determining factor. Should the puck be shot down the ice in such a manner that it
travels around the boards and/or back towards the end zone face-off dots, the
same procedure shall be in effect in that the Linesman shall determine within a
similar distance as to who will have touched the puck first.
For clarification, the determining factor is which player would first touch the puck,
not which player would first reach the end zone face-off dots.
If the race for the puck is too close to determine by the time the first Player reaches
the end zone face-off dots, icing shall be called.
The puck striking or deflecting off an official does not automatically nullify a potential icing.
Good day from beautiful Duluth and the terrific AMSOIL Arena, where there's quite a few banners hanging from the rafters -- Tommy Kurvers, some guy named Brett Hull, a national championship banner from 2011.
There's also a picture of this guy -- the great UMD goalie of all-time and longtime Wild goalie coach, Bob Mason.
Just an fyi: I will be hosting a live online chat on www.startribune.com/wild on Thursday at 2 p.m.
Today was Justin Fontaine Day at AMSOIL. The former Bulldogs national champ returned here as a bona fide NHLer and the local press was waiting with open arms.
Being a 25-year-old rookie and newbie inside the Wild dressing room, you can tell Fontaine is just a tad uncomfortable with all the attention he's getting.
"It's always good coming back to your college town," Fontaine said sheepishly.
His teammates got a kick out of the building manager blaring the arena's horn when Fontaine scored a shootout goal toward the end of practice. They threatened to fine him.
"That was a nice touch," coach Mike Yeo said of the loud noise that echoed through the college barn.
Fontaine will make his NHL debut on Thursday night against the Los Angeles Kings as a left winger on the fourth line with Zenon Konopka and Torrey Mitchell.
"Coming back would be nice, but the idea that you're coming back and you just survived final cuts to stay with an NHL team, I think it's got to be really exciting for him now," Yeo said.
Fontaine had two solid years in Houston and worked hard off the ice to get his body in tip-top shape. Yeo was asked why it took so long for Fontaine to arrive after signing as a free agent in 2011.
"Part of it is paying your dues and developing in the minors," Yeo said. "This is the best league in the world. Obviously he had a great college career, but like most players, there are other things you have to learn to make that next step. You've got to give him a lot of credit because he's improved in all the areas he needed to improve on and he's now ready to make that step."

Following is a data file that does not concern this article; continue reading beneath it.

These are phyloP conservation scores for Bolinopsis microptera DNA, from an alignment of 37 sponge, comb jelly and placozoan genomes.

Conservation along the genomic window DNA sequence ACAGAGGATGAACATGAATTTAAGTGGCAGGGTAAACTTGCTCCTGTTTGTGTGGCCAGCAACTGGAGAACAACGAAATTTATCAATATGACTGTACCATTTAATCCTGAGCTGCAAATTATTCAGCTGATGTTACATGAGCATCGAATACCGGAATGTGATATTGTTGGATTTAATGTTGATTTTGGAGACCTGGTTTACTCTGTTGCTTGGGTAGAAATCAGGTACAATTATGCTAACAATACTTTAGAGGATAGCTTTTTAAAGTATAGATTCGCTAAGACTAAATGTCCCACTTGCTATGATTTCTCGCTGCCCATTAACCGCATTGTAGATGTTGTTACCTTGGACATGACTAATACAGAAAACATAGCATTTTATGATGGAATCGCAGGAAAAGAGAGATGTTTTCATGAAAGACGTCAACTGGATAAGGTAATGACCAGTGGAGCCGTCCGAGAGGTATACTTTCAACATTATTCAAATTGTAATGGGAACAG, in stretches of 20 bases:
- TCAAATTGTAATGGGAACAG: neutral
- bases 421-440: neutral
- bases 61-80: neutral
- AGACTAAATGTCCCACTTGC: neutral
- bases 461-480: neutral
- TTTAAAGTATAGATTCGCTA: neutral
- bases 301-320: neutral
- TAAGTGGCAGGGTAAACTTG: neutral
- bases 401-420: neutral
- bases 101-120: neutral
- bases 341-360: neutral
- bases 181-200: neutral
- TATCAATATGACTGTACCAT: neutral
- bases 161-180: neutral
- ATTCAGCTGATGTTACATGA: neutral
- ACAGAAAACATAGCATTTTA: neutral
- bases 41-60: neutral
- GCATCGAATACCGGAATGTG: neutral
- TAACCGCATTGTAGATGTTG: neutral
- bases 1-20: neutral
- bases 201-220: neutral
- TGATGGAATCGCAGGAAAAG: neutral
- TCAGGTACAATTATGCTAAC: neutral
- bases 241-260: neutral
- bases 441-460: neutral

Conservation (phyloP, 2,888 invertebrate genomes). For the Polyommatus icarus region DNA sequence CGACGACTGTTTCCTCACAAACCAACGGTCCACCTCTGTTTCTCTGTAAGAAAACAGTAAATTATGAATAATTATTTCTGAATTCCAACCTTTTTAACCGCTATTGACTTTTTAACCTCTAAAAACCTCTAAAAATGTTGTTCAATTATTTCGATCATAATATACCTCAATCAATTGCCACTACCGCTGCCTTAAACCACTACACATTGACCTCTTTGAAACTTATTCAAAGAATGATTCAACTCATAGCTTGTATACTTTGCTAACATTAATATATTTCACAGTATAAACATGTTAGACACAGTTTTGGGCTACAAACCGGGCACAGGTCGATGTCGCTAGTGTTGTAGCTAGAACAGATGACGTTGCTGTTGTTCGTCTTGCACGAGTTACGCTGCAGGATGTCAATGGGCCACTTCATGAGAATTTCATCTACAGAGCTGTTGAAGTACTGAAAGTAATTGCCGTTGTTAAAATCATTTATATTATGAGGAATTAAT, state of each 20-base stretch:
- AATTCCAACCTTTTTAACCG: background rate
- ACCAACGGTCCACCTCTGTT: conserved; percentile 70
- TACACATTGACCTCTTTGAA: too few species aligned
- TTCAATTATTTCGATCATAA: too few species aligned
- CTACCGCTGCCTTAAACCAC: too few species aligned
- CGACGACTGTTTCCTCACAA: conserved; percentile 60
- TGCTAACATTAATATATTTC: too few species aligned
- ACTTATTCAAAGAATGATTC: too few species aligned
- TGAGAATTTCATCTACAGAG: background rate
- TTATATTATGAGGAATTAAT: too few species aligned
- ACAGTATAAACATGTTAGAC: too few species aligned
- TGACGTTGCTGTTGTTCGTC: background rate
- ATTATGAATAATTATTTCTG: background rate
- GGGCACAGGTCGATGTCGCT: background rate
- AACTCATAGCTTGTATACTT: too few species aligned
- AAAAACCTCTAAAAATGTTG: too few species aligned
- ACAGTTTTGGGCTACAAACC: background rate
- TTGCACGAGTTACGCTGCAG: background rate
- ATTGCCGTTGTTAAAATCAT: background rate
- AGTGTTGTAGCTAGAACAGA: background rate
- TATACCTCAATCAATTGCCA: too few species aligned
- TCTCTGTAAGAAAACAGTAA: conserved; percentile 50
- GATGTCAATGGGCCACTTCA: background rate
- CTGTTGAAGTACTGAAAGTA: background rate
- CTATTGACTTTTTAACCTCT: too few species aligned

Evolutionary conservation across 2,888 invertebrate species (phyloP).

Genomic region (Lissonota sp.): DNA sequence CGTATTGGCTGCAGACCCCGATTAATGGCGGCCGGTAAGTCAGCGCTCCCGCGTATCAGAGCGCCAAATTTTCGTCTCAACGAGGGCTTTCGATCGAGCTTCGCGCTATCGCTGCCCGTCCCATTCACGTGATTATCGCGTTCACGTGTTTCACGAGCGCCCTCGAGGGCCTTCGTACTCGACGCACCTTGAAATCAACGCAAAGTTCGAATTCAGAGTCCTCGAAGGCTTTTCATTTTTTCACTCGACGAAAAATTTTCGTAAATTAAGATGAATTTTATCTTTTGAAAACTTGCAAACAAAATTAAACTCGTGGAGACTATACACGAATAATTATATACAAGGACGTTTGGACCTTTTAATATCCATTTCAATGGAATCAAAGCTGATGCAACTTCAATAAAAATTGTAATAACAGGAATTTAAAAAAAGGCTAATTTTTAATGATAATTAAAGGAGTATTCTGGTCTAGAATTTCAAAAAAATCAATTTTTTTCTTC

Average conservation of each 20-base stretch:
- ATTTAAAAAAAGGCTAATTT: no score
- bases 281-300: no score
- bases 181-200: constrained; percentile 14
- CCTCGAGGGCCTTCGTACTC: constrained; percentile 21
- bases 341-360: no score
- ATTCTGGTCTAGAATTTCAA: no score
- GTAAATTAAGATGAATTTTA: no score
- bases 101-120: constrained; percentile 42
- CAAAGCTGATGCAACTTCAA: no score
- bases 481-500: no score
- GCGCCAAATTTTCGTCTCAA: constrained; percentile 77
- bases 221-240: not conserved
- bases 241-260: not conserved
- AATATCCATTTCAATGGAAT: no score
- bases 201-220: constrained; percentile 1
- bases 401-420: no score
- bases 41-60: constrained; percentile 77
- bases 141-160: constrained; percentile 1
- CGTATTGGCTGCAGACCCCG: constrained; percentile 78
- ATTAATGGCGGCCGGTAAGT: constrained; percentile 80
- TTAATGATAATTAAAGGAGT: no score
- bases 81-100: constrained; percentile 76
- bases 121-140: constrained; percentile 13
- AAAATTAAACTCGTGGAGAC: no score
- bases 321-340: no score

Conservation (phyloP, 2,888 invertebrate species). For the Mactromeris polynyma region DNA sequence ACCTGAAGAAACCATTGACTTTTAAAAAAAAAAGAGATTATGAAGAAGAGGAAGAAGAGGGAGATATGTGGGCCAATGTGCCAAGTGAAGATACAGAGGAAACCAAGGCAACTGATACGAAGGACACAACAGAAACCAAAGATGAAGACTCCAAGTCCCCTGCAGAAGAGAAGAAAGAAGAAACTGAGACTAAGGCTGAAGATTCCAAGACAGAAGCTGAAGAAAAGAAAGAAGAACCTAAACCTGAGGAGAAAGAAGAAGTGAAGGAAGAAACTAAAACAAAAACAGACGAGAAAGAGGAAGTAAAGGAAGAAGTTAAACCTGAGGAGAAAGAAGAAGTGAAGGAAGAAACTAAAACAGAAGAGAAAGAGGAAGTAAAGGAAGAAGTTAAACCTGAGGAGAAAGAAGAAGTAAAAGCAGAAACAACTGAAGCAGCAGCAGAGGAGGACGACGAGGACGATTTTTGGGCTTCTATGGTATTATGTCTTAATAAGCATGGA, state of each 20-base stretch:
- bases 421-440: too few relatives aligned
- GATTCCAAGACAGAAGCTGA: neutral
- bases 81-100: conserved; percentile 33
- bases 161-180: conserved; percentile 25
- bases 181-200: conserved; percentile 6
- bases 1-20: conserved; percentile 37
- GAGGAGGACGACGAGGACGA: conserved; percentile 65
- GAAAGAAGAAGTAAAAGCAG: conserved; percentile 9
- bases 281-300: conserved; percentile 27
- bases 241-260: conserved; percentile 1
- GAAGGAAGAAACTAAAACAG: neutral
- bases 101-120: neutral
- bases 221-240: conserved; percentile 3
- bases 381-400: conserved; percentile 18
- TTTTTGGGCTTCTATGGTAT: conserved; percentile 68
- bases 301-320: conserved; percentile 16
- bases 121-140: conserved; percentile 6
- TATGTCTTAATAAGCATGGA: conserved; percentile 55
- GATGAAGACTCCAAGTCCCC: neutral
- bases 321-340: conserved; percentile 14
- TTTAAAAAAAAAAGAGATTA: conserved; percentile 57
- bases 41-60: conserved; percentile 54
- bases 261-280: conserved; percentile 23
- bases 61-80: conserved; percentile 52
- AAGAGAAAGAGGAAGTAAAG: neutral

Yeo likes Fontaine's versatility and noted that even though he was a top-line player in college, but there are only so many of those in the NHL. He said if a player wants to be really smart, he "would get good at all aspects of the game so they can fill in on any role."
Yeo likes that Fontaine can move up in the lineup if there's an injury or an underperformer.
Captain Mikko Koivu remained in the Twin Cities with his fiancee and newborn daughter. He will join the Wild tonight in Duluth for practice Tuesday. Kyle Brodziak was lost for part of practice today because he fell to the ice and then conveniently took a puck to the forehead. He bled badly but was stitched up and back out on the ice in a jiffy.
The Wild's currently golfing after a light practice today. Yeo plans to get right back at it Tuesday with a hard practice to gear up for Thursday's opener against Los Angeles.
Last time we were in Duluth, Josh Harding hurt his ankle if I remember correctly at the team-building exercise the day before. Jim Mill, the Wild's assistant to the GM and now Iowa GM (was Houston), had to tend goal. Yeo noted the upgrade today in goal with Harding and Nik Backstrom on the ice but said, "mind you, it hurt the confidence of our shooters today" that Mill wasn't out there.
One other funny line. Zach Parise, with a gigantic smile, was asked his memories of Duluth: "I remember all they had to do was get one point off us for the  MacNaughton Cup and we swept 'em. It was awesome."
WILD PREGAME FESTIVITIES THURSDAY
The Wild will host pre-game parties at Xcel Energy Center
before its games on Thursday, Oct. 3 and Saturday,
Oct. 5. Fans are encouraged to attend the free events
from 4:30-6:30 p.m. outside Gate 2. The parties will
include live music by Five Man Advantage, NHL Alumni
autographs, face painters, food and drink featuring the
Budweiser Ice Bar, a Hockey Lodge retail booth, a KFAN
100.3 FM booth and the University of Minnesota Drum
Line. Additionally, on Thursday only, FOX Sports North
will have a promotional booth, while KFAN’s Dan Barriero
will broadcast live from 3-6:30 p.m.